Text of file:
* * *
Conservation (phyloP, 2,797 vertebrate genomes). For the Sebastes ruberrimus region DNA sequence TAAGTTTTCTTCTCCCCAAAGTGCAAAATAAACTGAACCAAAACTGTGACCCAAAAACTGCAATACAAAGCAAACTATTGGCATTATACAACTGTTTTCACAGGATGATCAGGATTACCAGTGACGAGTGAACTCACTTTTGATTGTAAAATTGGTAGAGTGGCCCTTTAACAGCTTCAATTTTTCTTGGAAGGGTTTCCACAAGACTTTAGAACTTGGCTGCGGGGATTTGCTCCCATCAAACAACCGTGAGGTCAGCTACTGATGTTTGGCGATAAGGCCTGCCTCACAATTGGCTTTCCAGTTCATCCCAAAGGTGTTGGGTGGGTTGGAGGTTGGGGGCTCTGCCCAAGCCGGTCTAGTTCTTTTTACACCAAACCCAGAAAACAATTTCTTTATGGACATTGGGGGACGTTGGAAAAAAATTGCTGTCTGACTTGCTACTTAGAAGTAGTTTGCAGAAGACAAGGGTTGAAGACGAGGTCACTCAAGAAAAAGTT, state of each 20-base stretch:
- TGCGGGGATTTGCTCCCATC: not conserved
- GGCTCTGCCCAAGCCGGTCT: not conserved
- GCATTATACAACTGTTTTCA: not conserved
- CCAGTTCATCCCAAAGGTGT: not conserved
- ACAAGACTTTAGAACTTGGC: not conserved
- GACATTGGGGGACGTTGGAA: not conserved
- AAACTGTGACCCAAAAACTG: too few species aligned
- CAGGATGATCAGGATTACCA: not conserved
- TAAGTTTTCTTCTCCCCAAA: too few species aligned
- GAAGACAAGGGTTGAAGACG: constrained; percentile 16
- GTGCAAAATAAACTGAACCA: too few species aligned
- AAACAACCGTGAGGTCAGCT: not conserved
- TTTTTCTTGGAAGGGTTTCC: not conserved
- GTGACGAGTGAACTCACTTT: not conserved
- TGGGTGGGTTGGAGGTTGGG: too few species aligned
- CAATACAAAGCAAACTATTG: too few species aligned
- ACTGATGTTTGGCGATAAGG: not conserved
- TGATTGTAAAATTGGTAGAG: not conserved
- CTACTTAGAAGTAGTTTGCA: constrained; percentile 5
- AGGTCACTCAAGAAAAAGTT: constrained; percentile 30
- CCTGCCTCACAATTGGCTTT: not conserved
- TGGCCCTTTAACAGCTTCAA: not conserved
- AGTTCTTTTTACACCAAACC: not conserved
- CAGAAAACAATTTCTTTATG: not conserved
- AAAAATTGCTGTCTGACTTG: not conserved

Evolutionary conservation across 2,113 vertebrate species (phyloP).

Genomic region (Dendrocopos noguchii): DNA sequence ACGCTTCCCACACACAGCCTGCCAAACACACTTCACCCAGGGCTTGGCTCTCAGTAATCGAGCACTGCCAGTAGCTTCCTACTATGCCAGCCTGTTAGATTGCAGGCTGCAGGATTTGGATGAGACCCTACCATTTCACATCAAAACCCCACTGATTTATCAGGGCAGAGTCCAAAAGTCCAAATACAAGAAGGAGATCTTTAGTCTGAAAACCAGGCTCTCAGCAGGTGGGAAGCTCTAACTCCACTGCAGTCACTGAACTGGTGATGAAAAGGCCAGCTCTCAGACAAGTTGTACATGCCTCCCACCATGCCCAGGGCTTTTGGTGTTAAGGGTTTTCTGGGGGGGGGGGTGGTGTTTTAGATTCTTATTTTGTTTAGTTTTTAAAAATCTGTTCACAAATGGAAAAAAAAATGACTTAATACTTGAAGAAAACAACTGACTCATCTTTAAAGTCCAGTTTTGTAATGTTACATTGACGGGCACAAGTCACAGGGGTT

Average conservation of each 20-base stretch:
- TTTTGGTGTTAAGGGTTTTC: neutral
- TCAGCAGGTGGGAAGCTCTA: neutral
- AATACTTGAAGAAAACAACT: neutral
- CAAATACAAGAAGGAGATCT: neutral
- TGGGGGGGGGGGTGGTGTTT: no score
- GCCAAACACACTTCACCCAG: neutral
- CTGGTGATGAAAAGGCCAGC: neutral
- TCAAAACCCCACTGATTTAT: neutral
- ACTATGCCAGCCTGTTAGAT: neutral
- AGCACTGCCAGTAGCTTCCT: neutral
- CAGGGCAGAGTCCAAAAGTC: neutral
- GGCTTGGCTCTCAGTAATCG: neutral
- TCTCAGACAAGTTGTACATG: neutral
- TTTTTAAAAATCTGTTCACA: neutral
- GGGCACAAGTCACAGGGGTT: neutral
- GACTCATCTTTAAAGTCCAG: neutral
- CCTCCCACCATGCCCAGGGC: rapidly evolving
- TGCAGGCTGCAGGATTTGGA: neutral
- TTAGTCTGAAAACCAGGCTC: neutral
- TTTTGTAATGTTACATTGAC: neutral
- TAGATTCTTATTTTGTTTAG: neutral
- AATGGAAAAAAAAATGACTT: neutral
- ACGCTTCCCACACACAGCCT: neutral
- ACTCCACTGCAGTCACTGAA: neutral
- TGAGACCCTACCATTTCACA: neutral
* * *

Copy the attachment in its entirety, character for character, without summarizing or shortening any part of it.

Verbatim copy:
Conservation (phyloP, 2,797 vertebrate genomes). For the Sebastes ruberrimus region DNA sequence TAAGTTTTCTTCTCCCCAAAGTGCAAAATAAACTGAACCAAAACTGTGACCCAAAAACTGCAATACAAAGCAAACTATTGGCATTATACAACTGTTTTCACAGGATGATCAGGATTACCAGTGACGAGTGAACTCACTTTTGATTGTAAAATTGGTAGAGTGGCCCTTTAACAGCTTCAATTTTTCTTGGAAGGGTTTCCACAAGACTTTAGAACTTGGCTGCGGGGATTTGCTCCCATCAAACAACCGTGAGGTCAGCTACTGATGTTTGGCGATAAGGCCTGCCTCACAATTGGCTTTCCAGTTCATCCCAAAGGTGTTGGGTGGGTTGGAGGTTGGGGGCTCTGCCCAAGCCGGTCTAGTTCTTTTTACACCAAACCCAGAAAACAATTTCTTTATGGACATTGGGGGACGTTGGAAAAAAATTGCTGTCTGACTTGCTACTTAGAAGTAGTTTGCAGAAGACAAGGGTTGAAGACGAGGTCACTCAAGAAAAAGTT, state of each 20-base stretch:
- TGCGGGGATTTGCTCCCATC: not conserved
- GGCTCTGCCCAAGCCGGTCT: not conserved
- GCATTATACAACTGTTTTCA: not conserved
- CCAGTTCATCCCAAAGGTGT: not conserved
- ACAAGACTTTAGAACTTGGC: not conserved
- GACATTGGGGGACGTTGGAA: not conserved
- AAACTGTGACCCAAAAACTG: too few species aligned
- CAGGATGATCAGGATTACCA: not conserved
- TAAGTTTTCTTCTCCCCAAA: too few species aligned
- GAAGACAAGGGTTGAAGACG: constrained; percentile 16
- GTGCAAAATAAACTGAACCA: too few species aligned
- AAACAACCGTGAGGTCAGCT: not conserved
- TTTTTCTTGGAAGGGTTTCC: not conserved
- GTGACGAGTGAACTCACTTT: not conserved
- TGGGTGGGTTGGAGGTTGGG: too few species aligned
- CAATACAAAGCAAACTATTG: too few species aligned
- ACTGATGTTTGGCGATAAGG: not conserved
- TGATTGTAAAATTGGTAGAG: not conserved
- CTACTTAGAAGTAGTTTGCA: constrained; percentile 5
- AGGTCACTCAAGAAAAAGTT: constrained; percentile 30
- CCTGCCTCACAATTGGCTTT: not conserved
- TGGCCCTTTAACAGCTTCAA: not conserved
- AGTTCTTTTTACACCAAACC: not conserved
- CAGAAAACAATTTCTTTATG: not conserved
- AAAAATTGCTGTCTGACTTG: not conserved

Evolutionary conservation across 2,113 vertebrate species (phyloP).

Genomic region (Dendrocopos noguchii): DNA sequence ACGCTTCCCACACACAGCCTGCCAAACACACTTCACCCAGGGCTTGGCTCTCAGTAATCGAGCACTGCCAGTAGCTTCCTACTATGCCAGCCTGTTAGATTGCAGGCTGCAGGATTTGGATGAGACCCTACCATTTCACATCAAAACCCCACTGATTTATCAGGGCAGAGTCCAAAAGTCCAAATACAAGAAGGAGATCTTTAGTCTGAAAACCAGGCTCTCAGCAGGTGGGAAGCTCTAACTCCACTGCAGTCACTGAACTGGTGATGAAAAGGCCAGCTCTCAGACAAGTTGTACATGCCTCCCACCATGCCCAGGGCTTTTGGTGTTAAGGGTTTTCTGGGGGGGGGGGTGGTGTTTTAGATTCTTATTTTGTTTAGTTTTTAAAAATCTGTTCACAAATGGAAAAAAAAATGACTTAATACTTGAAGAAAACAACTGACTCATCTTTAAAGTCCAGTTTTGTAATGTTACATTGACGGGCACAAGTCACAGGGGTT

Average conservation of each 20-base stretch:
- TTTTGGTGTTAAGGGTTTTC: neutral
- TCAGCAGGTGGGAAGCTCTA: neutral
- AATACTTGAAGAAAACAACT: neutral
- CAAATACAAGAAGGAGATCT: neutral
- TGGGGGGGGGGGTGGTGTTT: no score
- GCCAAACACACTTCACCCAG: neutral
- CTGGTGATGAAAAGGCCAGC: neutral
- TCAAAACCCCACTGATTTAT: neutral
- ACTATGCCAGCCTGTTAGAT: neutral
- AGCACTGCCAGTAGCTTCCT: neutral
- CAGGGCAGAGTCCAAAAGTC: neutral
- GGCTTGGCTCTCAGTAATCG: neutral
- TCTCAGACAAGTTGTACATG: neutral
- TTTTTAAAAATCTGTTCACA: neutral
- GGGCACAAGTCACAGGGGTT: neutral
- GACTCATCTTTAAAGTCCAG: neutral
- CCTCCCACCATGCCCAGGGC: rapidly evolving
- TGCAGGCTGCAGGATTTGGA: neutral
- TTAGTCTGAAAACCAGGCTC: neutral
- TTTTGTAATGTTACATTGAC: neutral
- TAGATTCTTATTTTGTTTAG: neutral
- AATGGAAAAAAAAATGACTT: neutral
- ACGCTTCCCACACACAGCCT: neutral
- ACTCCACTGCAGTCACTGAA: neutral
- TGAGACCCTACCATTTCACA: neutral